Lack of coordination between Sri Lanka president, PM: former President Sirisena

Former President, Maithripala Sirisena.

Sri Lanka President Gotabaya Rajapaksa and Prime Minister Ranil Wickremesinghe have no real working partnership and there is a clear lack of coordination between them, former President, Maithripala Sirisena said.

Speaking to the media on Friday, June 17, Sirisena said the two leaders have competing approaches to governance. He likened it to his own experience as president with Wickremesinghe as prime minister from 2015 to 2019. There were also tensions between then President Chandrika Bandaranaike Kumaratunga and Prime Minister Wickremesinghe in the short-lived United National Party (UNP)-led government between 2001 and 2004.

Maithripala Sirisena also said:

“You’ll remember the situation in the country when Ranil Wickremesinghe and I were governing.

Today, you have the president summoning ministers and officials for discussions and to issue instructions to them. Then you have the prime minister also summoning ministers, appointing committees and issuing instructions to officials.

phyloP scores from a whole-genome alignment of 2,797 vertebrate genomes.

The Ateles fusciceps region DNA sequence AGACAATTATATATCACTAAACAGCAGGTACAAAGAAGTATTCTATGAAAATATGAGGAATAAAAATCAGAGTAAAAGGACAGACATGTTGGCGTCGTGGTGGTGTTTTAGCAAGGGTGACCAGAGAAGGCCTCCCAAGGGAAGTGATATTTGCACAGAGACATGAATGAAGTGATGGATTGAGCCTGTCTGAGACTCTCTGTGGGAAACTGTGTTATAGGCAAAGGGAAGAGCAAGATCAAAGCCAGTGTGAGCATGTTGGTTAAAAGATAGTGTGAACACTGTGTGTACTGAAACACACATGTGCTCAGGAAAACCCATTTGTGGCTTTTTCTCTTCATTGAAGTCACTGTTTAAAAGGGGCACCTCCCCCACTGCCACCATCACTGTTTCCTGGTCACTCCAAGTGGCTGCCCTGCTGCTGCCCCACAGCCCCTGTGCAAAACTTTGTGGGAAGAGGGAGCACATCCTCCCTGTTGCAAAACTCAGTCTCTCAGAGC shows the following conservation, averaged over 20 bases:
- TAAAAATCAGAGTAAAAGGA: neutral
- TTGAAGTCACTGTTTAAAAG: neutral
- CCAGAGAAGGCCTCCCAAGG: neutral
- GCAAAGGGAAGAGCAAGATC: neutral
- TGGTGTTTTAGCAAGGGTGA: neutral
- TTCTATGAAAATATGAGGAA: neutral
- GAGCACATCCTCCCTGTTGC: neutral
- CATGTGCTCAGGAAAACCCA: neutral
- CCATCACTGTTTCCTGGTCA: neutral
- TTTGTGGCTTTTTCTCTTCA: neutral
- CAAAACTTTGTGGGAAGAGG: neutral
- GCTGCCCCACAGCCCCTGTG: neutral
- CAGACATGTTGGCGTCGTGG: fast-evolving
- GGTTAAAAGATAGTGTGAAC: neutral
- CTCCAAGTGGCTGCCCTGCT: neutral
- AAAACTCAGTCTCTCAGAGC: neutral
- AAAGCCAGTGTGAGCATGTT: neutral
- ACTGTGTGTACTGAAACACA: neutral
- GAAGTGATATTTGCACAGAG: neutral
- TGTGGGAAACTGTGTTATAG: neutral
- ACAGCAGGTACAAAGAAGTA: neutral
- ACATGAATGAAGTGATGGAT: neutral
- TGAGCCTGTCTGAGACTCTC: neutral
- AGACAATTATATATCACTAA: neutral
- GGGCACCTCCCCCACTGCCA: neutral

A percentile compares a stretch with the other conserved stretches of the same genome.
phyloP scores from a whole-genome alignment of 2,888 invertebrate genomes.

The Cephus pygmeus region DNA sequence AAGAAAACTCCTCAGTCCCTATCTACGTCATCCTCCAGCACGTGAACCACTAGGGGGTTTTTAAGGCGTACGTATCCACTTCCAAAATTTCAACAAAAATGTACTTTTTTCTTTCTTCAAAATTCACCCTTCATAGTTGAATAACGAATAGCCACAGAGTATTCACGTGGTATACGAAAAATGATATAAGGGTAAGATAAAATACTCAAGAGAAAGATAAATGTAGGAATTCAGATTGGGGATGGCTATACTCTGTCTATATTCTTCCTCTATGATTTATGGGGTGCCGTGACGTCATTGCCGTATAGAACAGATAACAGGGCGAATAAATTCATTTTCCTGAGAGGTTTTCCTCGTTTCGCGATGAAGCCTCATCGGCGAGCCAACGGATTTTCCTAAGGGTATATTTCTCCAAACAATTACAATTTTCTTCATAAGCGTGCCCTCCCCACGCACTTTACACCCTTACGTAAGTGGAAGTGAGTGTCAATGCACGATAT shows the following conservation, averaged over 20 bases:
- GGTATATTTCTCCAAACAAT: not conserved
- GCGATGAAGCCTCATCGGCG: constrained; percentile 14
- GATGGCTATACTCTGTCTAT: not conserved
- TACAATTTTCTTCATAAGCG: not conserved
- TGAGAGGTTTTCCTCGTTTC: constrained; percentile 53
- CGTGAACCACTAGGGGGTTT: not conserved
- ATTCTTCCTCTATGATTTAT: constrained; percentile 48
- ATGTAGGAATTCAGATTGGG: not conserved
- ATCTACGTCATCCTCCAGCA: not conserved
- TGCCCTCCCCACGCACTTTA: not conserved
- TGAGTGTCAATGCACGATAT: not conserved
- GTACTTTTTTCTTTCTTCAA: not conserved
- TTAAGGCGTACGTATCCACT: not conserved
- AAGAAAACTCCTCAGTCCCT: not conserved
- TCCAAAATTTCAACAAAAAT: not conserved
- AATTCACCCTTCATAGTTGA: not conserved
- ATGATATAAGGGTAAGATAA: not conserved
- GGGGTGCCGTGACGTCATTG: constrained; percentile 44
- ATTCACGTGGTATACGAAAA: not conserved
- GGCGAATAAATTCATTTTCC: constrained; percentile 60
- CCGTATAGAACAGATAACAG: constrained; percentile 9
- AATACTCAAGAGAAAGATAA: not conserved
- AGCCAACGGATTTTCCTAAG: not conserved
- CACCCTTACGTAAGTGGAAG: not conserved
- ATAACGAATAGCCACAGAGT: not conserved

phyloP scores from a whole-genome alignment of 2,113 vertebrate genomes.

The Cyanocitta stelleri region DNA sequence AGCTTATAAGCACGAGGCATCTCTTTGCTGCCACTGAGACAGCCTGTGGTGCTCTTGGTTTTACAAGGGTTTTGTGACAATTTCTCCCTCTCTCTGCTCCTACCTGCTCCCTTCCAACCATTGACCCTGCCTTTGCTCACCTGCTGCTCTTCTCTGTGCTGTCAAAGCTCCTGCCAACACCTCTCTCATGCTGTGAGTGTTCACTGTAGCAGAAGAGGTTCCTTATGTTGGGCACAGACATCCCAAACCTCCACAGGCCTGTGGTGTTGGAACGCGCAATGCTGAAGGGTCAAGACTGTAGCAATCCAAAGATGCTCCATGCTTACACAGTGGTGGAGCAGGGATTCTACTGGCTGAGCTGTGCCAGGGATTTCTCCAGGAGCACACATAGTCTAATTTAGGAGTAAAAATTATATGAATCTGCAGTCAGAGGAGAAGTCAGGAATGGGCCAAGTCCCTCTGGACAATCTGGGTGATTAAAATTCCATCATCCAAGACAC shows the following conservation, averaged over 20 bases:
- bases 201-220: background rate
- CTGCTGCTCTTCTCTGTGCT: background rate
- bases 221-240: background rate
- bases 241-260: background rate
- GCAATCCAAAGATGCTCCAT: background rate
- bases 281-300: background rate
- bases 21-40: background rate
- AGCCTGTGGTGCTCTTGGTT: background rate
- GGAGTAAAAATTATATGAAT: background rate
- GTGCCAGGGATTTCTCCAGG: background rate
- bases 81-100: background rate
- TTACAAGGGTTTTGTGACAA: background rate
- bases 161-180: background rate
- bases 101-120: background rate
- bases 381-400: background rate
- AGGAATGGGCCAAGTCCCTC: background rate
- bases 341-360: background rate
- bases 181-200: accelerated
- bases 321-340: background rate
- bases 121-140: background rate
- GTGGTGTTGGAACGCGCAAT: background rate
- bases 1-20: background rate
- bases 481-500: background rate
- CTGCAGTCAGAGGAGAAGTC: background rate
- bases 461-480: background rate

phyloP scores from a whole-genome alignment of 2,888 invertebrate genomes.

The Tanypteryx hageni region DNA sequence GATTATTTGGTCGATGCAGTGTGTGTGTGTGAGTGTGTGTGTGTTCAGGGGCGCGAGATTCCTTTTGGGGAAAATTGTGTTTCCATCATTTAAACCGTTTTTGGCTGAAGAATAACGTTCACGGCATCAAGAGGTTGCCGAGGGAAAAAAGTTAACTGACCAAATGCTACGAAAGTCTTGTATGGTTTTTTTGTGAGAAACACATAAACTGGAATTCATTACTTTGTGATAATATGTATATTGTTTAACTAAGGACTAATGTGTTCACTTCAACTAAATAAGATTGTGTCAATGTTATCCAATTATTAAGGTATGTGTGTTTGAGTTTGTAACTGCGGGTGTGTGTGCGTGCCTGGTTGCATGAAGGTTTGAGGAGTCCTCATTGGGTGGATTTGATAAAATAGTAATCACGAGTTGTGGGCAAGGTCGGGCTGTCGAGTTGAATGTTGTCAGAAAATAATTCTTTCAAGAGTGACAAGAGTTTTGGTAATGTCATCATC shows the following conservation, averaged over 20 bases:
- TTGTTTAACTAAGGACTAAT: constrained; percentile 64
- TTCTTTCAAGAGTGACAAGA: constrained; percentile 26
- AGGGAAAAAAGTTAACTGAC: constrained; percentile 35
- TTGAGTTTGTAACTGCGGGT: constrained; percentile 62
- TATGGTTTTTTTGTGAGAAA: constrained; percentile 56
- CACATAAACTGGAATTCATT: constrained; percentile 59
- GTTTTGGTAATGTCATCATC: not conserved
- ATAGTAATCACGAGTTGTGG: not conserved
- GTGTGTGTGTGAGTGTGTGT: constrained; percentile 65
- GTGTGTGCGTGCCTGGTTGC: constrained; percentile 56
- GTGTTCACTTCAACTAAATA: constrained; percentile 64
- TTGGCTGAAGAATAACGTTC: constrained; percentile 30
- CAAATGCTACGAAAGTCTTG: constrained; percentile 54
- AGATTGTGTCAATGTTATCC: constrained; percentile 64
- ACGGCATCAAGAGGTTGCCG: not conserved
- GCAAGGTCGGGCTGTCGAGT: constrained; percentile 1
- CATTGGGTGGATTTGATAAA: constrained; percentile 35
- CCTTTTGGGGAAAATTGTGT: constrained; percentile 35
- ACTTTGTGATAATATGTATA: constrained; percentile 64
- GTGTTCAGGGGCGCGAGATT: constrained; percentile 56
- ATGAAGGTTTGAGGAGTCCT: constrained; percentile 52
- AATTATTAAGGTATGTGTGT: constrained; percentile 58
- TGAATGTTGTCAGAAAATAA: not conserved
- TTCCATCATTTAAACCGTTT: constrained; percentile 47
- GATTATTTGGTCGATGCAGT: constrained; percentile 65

It is clear that there is no partnership between these two.”

Though President Rajapaksa and PM Wickremesinghe have indeed been conducting separate meetings with officials or representatives from the same industries – a recent example being the tourism sector – there are no reports yet of open conflict between the two leaders.

Wickremesinghe was one of several choices for Rajapaksa for the premiership after the unceremonious exit of his brother Mahinda Rajapaksa who was forced to resign as prime minister on May 09 after violence on peaceful protestors and retaliatory violence on government supporters.

Sirisena said the Rajapaksa-Wickremesinghe administration was not an all-party government. He reiterated the position of his party, the Sri Lanka Freedom Party (SLFP), to form an all-party government with 15 cabinet ministers for a period of six months or one year, after which a parliamentary election may be held.

He also noted:

“This is a view shared internationally.

Today the biggest problem facing the government is that it doesn’t have the approval or confidence of the people. Internationally, world leaders and organszations have no confidence in the government either because of how the government acted over the last three years”.